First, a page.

Our project is about demonstrating an alternative to the plastic sachet so that shampoo and other products can be sold without generating enormous amounts of plastic waste. We had hoped to work with some big brands, or any brand come to that, already selling shampoo in sachets, but we couldn't get any takers. The most encouraging response we got amounted to ‘Come back to us when you've proved that it works’!
So we had to create our own shampoo brand. An essential element of this is, of course, the shampoo itself.
After some of our own research and testing, we limited down to four shampoos we wanted to test with our target market - low-income consumers in India. As a benchmark, we included the market leader, Clinic Plus from Unilever.
We provided consumers with a sample of products and ask them to fill out a survey. We also conducted supplementary one-on-one interviews to get more detailed feedback.
Results vary across the piece, but the big picture finding is that two of our shampoos beat Clinic Plus, and not by a small margin. Here is the summary table…
Billions of sachets are used every day, but it turns out consumers really don't like them. We conducted a range of surveys with different groups of low-income women consumers in India, the primary buyers of shampoo in sachets but a group rarely, if ever, listened to.
Through a series of group sessions and one-on-one interviews, we explored many aspects of their interaction with sachets – why they use them, where they buy them, what they think of them, what they dislike most about them, and so on.
Some of the findings are obvious. The primary reason to buy a sachet is the cost. You can get them for one rupee (about a penny) and even if you had the cash to buy a bottle, the unit price is substantially higher.
They're also sealed so you know it's the real product without any adulteration.
And they're easy to store and convenient should you ever travel.
That's about it.
On the downside, there is widespread frustration with sachets. They are difficult to open, particularly if you have wet hands, storing any excess is messy, they can be wasteful and the empty sachet causes waste and can clog drains. All up, not ideal. Oh, and they cause plastic waste that all the consumers are aware of but they don't have any alternative.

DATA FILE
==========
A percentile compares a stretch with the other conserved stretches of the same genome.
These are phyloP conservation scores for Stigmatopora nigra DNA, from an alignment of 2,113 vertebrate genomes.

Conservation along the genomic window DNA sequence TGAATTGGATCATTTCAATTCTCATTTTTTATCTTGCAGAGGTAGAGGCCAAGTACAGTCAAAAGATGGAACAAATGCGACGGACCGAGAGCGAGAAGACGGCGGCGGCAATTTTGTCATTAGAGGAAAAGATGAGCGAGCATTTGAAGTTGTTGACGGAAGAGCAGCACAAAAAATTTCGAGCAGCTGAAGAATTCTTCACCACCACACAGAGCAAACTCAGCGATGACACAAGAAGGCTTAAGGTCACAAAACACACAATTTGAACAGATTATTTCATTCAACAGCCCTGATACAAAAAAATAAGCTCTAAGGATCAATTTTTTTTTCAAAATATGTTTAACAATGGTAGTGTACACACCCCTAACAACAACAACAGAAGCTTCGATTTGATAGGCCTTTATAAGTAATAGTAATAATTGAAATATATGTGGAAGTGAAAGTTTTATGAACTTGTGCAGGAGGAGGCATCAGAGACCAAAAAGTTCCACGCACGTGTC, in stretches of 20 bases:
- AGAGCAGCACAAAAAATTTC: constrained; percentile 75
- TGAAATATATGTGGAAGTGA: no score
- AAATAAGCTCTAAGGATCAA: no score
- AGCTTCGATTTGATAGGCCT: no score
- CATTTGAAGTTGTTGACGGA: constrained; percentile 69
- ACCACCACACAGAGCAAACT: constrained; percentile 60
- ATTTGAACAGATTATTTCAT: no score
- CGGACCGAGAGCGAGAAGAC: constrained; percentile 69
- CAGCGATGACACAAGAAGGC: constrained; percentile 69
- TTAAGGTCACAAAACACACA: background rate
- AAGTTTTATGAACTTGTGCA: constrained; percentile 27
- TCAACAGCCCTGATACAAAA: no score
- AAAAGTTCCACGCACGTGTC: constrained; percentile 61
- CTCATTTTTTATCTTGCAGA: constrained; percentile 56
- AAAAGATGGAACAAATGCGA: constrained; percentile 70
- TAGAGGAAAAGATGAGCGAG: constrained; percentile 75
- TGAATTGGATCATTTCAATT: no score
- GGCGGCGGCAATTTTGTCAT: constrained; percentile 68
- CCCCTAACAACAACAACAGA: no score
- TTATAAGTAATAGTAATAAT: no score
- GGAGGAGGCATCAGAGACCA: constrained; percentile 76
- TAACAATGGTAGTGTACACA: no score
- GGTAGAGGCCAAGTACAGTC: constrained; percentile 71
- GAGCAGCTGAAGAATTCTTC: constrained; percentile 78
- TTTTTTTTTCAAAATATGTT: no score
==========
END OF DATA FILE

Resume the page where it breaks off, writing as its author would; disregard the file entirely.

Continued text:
There are some unexpected insights too. Opening the sachet is a pain point. Most people use their teeth and really dislike the taste of shampoo, while others keep a pair of scissors or pin in the shower. One woman abraded the sachet on a pumice stone that she also used on her body.
All the women strongly favoured using a bottle, seeing it as a greatly upgraded user experience, and this is something we will play to when we launch.
In recent weeks we've been conducting a range of tests to find out what consumers think about sachets and how using them compares to using the small plastic bottles we plan to use as part of our refill solution.
It's not even close. We were anticipating some reluctance in moving from familiar habits, but it seems using a bottle is simply a way superior experience. And for many consumers it’s a novel one too, since purchasing a shampoo in bottles is too expensive - for many people in the survey it was the first time they'd used shampoo this way.
We captured consumer attitude across a whole range of measures but this simple chart summarises the big picture…
A critical element in our refill solution is the (ideally enthusiastic) participation of kirana store owners. By some estimates there are about 15 million of these stores across India, most run by an individual or family.
Very roughly, there’s a kirana store for every 100-300 people, so it's rare to go far without seeing one.
The stores are remarkably space efficient, making sure to use every square inch to display or store product. Even in a very limited area you'll find a wide range of products across numerous categories.
There can be a strong bond of loyalty between the kirana store owner and their customers. Customers typically use the same kirana store for years and store owners often extend small amounts of credit to their customers.
A core element of our refill work is to bring about behaviour changes on the part of the consumer as well as the store owner. To understand better how storeowners think about all this, we conducted a number of in-depth interviews….
As part of our effort to create our own shampoo brand, we undertook a range of testing with consumers in our target market.
In addition to interviews to learn how often they use shampoo, what they think about sachets, what factors weigh on their decisions etc., we also handed out a range of samples for them to test at home in bottles.
Here are some photos of testers at a municipal waste recycling facility receiving their samples…